Walker constructs an (infinitely differentiable) auxilliary function
, where .
That satisfies
Then he composes this function with the/one regular Abel function of , .
The resulting function satisfies
i.e. is an Abel function of e^x.
So where is it similar to your change of base?
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08/07/2009, 08:15 AM
(This post was last modified: 08/07/2009, 02:18 PM by bo198214.)
For comparison let me reput your formula from an early thread.
I am only focus on the superfunction not so much on the specific constants such that it is . Your double limit can be split into two limits, first:
and then
the superexponential to base b:
for a suitable
indeed satisfies the required equality:
Interestingly this does not depend that much on .
We can choose any function as long as the limit for exists.
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08/07/2009, 03:00 PM
(This post was last modified: 08/07/2009, 03:03 PM by bo198214.)
Now let us refocus on Walker's function, he took the Abel function for base so we generalize to arbitrary by:
(though I am not sure whether it still converges for b>e. Jay, Sheldon?)
It satisfies then .
Also we want to have the inverse , where
,
and is a regular superfunction of , i.e. .
Together this yields
so we have a similar case as in the previous post but with .
by modifying we should get tons of variants of .
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08/07/2009, 03:10 PM
(This post was last modified: 08/07/2009, 03:11 PM by bo198214.)
Summarizing I would say that your sexp is not the same as Walkers, because
your satisfies:
while Walker's satisfies (at least in the case b=e).
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(08/07/2009, 08:15 AM)bo198214 Wrote: For comparison let me reput your formula from an early thread.
I am only focus on the superfunction not so much on the specific constants such that it is . Your double limit can be split into two limits, first:
and then
the superexponential to base b:
for a suitable Ah, I remember that approach... I stopped pursuing this particular approach to tetration, because its answers varied from those of the cheta + basechange approach and from Andrew's solution (the "intuitive" solution?). (Not saying it's not at least partially relevant here, but just pointing out that this was my first attempt at a solution, and I dropped it in favor of cheta with basechange, which was my second attempt.)
~ Jay Daniel Fox
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(08/07/2009, 07:26 AM)bo198214 Wrote: (08/06/2009, 11:05 PM)jaydfox Wrote: I recall he used something similar to my change of base formula; indeed, when I first read [1], it was a comment at the bottom of page 729 (the page headed "3. Values of Generalized Logarithms"), where it mentioned the h(x) function has a sufficient approximation after at most 5 iterations.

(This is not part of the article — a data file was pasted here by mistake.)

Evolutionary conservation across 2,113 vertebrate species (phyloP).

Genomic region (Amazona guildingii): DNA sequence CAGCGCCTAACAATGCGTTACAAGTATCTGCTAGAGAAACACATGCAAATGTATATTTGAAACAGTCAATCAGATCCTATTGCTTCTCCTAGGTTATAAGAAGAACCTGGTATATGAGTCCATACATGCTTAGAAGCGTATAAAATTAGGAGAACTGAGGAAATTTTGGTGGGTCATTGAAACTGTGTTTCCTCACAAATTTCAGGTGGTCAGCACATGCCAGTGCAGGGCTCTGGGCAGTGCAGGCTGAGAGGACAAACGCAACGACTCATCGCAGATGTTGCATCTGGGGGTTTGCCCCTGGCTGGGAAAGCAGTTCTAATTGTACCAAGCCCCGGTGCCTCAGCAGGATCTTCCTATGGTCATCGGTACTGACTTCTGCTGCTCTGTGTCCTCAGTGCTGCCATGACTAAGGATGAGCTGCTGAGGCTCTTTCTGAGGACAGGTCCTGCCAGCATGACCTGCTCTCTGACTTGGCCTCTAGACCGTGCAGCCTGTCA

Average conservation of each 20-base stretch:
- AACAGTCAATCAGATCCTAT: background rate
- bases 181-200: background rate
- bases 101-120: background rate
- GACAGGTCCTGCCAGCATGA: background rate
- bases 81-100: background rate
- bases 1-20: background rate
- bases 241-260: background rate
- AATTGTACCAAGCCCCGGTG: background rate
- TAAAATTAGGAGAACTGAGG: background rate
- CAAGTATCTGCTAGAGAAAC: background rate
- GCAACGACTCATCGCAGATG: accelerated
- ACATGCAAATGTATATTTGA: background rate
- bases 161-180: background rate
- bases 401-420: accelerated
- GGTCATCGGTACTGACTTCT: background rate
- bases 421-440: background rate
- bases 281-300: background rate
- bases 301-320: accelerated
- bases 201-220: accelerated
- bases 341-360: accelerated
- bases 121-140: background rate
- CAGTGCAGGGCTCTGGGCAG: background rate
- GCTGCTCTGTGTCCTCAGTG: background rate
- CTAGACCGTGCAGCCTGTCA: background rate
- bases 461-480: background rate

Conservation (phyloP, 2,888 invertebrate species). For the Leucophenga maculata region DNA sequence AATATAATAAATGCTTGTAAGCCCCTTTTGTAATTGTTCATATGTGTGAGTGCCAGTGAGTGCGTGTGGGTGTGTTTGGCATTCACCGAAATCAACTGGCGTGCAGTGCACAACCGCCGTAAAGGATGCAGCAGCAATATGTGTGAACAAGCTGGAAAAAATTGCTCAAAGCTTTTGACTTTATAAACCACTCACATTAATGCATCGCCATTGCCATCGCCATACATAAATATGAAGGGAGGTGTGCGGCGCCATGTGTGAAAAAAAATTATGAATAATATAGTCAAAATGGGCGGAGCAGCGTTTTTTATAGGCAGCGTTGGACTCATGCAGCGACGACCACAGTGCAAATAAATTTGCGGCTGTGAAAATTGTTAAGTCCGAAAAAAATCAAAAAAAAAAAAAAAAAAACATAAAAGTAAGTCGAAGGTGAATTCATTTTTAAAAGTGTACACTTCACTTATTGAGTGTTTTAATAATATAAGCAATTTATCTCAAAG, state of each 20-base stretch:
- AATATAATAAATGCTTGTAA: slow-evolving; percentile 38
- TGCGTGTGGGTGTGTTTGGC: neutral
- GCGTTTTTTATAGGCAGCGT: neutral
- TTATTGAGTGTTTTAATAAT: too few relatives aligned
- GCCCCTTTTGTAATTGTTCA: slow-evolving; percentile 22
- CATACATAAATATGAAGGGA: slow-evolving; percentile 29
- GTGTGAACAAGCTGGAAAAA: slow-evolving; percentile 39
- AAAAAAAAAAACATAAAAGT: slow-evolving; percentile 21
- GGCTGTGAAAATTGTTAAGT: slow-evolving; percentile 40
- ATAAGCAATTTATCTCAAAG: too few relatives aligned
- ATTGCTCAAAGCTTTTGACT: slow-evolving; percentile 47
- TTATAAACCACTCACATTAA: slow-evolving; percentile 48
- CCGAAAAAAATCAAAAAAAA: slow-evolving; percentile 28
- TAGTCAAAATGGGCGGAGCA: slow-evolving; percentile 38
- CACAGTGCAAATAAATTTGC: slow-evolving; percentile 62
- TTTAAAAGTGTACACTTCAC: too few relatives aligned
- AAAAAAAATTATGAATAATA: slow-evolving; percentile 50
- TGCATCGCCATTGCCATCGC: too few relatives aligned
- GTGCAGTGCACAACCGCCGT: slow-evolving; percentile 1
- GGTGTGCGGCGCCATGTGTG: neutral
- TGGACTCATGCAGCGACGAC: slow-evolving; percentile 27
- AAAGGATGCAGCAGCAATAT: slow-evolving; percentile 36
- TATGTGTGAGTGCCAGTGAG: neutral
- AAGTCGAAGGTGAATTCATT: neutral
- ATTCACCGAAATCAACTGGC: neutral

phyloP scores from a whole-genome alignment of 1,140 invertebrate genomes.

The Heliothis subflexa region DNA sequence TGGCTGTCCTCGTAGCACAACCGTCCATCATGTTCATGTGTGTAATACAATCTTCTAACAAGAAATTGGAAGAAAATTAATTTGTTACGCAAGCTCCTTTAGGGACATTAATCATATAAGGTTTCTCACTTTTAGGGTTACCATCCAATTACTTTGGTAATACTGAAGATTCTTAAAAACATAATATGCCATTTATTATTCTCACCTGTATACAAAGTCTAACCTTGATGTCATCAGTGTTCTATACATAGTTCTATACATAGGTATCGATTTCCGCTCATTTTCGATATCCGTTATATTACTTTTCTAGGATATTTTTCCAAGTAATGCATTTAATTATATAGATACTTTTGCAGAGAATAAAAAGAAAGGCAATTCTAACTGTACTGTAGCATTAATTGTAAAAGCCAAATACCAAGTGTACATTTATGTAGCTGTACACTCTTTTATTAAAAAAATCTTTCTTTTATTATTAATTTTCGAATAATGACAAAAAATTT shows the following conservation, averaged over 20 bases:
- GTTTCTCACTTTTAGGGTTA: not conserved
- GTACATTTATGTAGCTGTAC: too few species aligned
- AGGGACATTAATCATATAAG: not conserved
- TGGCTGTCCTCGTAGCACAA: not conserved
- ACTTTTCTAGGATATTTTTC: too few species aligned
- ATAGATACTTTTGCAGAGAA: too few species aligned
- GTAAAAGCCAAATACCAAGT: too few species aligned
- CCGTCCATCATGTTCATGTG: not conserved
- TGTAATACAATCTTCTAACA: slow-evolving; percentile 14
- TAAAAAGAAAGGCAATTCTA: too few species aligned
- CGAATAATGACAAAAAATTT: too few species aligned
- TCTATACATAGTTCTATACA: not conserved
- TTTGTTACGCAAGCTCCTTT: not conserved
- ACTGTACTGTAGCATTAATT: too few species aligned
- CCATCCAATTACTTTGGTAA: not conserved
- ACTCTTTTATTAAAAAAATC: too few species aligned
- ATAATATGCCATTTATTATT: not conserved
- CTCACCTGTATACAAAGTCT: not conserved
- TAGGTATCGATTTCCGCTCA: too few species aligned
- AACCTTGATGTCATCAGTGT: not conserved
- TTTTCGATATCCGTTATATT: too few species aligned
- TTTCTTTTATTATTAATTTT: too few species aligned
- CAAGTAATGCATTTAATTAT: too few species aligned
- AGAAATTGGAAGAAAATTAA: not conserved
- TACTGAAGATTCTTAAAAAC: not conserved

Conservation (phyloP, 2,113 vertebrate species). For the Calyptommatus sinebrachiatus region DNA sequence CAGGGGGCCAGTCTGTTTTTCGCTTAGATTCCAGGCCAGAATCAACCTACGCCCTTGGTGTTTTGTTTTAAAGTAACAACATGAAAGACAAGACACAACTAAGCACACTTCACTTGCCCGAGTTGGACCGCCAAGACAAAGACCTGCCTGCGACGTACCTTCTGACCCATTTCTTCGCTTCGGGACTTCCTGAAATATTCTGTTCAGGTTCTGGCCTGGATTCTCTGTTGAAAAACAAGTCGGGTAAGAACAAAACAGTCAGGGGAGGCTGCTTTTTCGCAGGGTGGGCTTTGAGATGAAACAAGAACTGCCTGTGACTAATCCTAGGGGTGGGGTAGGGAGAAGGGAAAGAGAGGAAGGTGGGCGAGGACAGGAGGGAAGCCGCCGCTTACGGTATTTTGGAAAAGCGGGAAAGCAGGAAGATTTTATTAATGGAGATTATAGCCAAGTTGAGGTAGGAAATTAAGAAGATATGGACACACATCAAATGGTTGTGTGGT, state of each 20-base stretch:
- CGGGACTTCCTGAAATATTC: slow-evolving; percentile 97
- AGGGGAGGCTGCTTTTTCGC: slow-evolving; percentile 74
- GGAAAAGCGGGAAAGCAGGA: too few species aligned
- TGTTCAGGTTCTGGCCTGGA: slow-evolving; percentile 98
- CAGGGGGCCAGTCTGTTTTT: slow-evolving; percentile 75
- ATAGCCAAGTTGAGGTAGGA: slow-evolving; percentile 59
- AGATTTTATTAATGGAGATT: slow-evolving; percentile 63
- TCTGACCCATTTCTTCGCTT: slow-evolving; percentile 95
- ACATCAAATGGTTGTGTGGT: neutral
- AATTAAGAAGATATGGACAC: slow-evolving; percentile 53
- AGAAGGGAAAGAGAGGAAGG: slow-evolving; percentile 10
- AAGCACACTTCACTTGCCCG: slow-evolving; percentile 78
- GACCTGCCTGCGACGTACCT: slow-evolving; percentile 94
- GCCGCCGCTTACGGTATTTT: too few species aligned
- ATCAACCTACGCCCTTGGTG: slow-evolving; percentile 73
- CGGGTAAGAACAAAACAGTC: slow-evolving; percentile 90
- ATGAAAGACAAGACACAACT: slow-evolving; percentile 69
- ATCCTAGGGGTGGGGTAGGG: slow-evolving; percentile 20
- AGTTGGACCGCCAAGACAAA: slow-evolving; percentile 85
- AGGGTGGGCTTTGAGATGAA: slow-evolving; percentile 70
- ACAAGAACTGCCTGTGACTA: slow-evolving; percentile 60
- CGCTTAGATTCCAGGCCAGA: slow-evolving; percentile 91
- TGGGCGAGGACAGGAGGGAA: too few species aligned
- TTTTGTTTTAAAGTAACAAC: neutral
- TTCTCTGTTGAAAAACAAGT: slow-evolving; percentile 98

Walker constructs an (infinitely differentiable) auxilliary function
, where .
That satisfies
Then he composes this function with the/one regular Abel function of , .
The resulting function satisfies
i.e. is an Abel function of e^x.
So where is it similar to your change of base?
My change of base formula relies on the following:
.
I had found that it was computationally more accurate to work with the double logarithm of x. Please review this post:
http://math.eretrandre.org/tetrationforu...306#pid306
It's post #36 in that thread, if the link doesn't take you right to it. I remembered last night that I had discussed the double logarithmic approach before, so this morning I searched until I found it.
As you'll see at the bottom of that post, I had previously made the connection between cheta and the iteration of e^x1.
I want to work out the maths a little, so that I post something fairly coherent, but essentially, I believe, after reviewing things a bit, that my cheta with basechange is equivalent to the inverse of Walker's approach (i.e., equivalent to .
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08/07/2009, 06:03 PM
(This post was last modified: 08/07/2009, 06:05 PM by Gottfried.)
(08/07/2009, 05:14 PM)jaydfox Wrote: My change of base formula relies on the following:
.
just for the record; there was a discussion about this recently in sci.math. See Logarithm of repeated exponential Also an interesting msg of Robert Munafo, who used his "hypercalc" for a approximation with higher iterates.
Gottfried
Gottfried Helms, Kassel
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(08/07/2009, 04:18 PM)jaydfox Wrote: Ah, I remember that approach... I stopped pursuing this particular approach to tetration, because its answers varied from those of the cheta + basechange approach and from Andrew's solution (the "intuitive" solution?). (Not saying it's not at least partially relevant here, but just pointing out that this was my first attempt at a solution, and I dropped it in favor of cheta with basechange, which was my second attempt.)
but I think Sheldon posted somewhere that cheta + basechange also differs from Andrew's (intuitive) solution, or was it from Dmitrii's? Its anyway not investigated yet how Dmitrii's differs from Andrew's (they could be equal). I hope we can do some comparisons in the complex plane (because on the real axis differences are mostly too small) in the overview paper. Are you interested to participate? (I still didnt get an answer to that question.)